Pterosaur at Jurassic Ark

A pterosaur neck is like a bicycle reports Cell Press via SciTech Daily and ScienceDaily 14 April 2021, and iScience 14 April 2021 doi: 10.1016/j.isci.2021.102338.

Azhdarchid pterosaurs were the largest flying animals that ever lived, with a wingspan of up to 10 metres (33ft) and “ridiculously long necks” that could be longer than a giraffe neck. Scientists have wondered how they were able to support their large heads and pick up heavy prey without breaking their necks.

Researchers at Portsmouth University used CT scans to reveal the internal structure of a well-preserved pterosaur neck bone from the Kem Kem Formation in Morocco. They found it consisted of a tube within a tube, with the inner tube being hollow (called the neural tube) for the spinal cord.

David Martill, one of the researchers, explained: “It is unlike anything seen previously in a vertebra of any animal. The neural tube is placed centrally within the vertebra and is connected to the external wall via a number of thin rod-like trabeculae, radially arranged like the spokes of a bicycle wheel and helically arranged along the length of the vertebra. They even cross over like the spokes of a bicycle wheel. Evolution shaped these creatures into awesome, breathtakingly efficient flyers”.

According to Cell Press, researchers “needed to bring in engineers to understand how the biomechanics of this unusual neck would have worked”. The engineers’ biomechanical analysis showed “50 of the spoke-like trabeculae increased the amount of weight their necks could carry without buckling by 90%”.

Links: ScienceDaily, SciTech Daily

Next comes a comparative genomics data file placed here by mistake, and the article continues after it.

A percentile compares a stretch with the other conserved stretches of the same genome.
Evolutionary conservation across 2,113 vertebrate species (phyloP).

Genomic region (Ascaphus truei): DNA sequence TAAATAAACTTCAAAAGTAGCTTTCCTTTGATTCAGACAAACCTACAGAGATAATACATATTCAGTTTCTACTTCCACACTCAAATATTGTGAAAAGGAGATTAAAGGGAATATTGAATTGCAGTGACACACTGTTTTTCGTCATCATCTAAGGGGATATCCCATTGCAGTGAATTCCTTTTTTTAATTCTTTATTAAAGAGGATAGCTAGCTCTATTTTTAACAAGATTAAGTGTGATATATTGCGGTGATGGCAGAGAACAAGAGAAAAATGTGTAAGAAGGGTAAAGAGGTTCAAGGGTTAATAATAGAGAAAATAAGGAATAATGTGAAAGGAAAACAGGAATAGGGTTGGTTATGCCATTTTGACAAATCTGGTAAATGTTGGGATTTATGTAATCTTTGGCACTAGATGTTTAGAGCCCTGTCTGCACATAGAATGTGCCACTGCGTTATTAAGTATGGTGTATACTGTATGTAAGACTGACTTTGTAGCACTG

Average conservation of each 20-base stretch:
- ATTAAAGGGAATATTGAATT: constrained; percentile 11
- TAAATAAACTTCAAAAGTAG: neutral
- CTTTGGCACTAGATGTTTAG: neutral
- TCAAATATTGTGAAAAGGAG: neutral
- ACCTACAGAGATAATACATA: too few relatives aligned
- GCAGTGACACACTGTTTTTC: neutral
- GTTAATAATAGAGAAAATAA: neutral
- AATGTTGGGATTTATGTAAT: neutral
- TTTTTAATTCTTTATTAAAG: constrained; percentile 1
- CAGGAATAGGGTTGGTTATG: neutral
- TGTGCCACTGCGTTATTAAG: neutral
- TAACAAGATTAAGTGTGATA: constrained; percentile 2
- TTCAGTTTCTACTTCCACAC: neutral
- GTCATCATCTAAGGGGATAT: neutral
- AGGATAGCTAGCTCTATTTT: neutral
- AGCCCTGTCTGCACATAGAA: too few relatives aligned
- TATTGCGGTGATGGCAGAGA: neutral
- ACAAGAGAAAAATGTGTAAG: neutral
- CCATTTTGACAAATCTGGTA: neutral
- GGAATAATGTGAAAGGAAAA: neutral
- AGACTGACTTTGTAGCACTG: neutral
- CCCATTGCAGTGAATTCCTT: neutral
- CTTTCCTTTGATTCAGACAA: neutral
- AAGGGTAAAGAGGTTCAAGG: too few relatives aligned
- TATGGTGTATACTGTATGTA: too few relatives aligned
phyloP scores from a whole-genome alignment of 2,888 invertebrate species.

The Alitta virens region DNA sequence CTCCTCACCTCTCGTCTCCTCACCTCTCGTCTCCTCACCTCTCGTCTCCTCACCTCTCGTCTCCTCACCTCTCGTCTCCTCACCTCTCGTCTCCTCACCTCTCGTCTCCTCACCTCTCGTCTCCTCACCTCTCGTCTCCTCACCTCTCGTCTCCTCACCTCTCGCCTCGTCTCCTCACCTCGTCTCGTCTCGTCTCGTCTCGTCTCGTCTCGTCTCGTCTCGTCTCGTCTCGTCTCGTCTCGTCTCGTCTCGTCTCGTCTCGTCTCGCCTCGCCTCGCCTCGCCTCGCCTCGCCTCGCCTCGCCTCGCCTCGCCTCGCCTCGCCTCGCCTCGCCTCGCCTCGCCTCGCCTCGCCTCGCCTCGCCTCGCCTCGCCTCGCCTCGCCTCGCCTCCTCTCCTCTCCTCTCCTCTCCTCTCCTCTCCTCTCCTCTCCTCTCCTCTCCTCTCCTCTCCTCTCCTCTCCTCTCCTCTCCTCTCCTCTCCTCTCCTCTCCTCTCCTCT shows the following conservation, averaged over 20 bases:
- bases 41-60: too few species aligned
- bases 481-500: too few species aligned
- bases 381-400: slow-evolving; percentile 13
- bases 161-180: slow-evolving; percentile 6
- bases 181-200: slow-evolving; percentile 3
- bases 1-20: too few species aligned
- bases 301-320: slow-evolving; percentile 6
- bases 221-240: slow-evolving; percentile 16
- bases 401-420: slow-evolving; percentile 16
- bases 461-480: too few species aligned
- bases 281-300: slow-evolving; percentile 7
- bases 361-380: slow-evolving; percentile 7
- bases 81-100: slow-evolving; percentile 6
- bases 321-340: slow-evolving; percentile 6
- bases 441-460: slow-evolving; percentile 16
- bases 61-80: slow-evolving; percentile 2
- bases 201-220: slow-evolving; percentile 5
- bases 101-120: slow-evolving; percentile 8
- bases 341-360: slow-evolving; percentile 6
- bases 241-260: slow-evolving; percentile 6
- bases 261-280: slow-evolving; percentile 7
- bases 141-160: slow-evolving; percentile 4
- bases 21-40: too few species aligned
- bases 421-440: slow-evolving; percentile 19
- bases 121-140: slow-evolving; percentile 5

Editorial Comment:  The normal vertebrate spinal bone consists of a solid mass of bone at the front with an arch of bone at the back. When these are stacked together to form the spine the solid masses line up to form the weight-bearing part of the spine and the arches line up to form a hollow tube for the spinal cord to pass through.

According to evolutionary theory, a process of chance random changes is supposed to have completely changed the usual vertebrate spine structure into the brilliant piece of lightweight engineering found by this new study. If evolution happened by Darwin’s slow gradual accumulate of changes, scientists should ask how many evolving pterosaurs died of broken necks before evolution got it right? If it happened by Stephen Gould’s punctuated equilibrium, it must have been a miracle to get this total transformation right in one go. Either way the scientists’ faith in evolution is truly amazing.
It is far more logical to believe that the Creator God who designed these “awesome, breathtakingly efficient flyers” made them with the right neck bone structure when He created them as fully functional animals according to their kind. This is confirmed by the fact that it took intelligent engineers to work out the biomechanics of the pterosaur necks, and it took clever mechanically minded creators to design and build something that serves the same purpose, such as the bicycle wheel.
Creation Research News 5 May 2021

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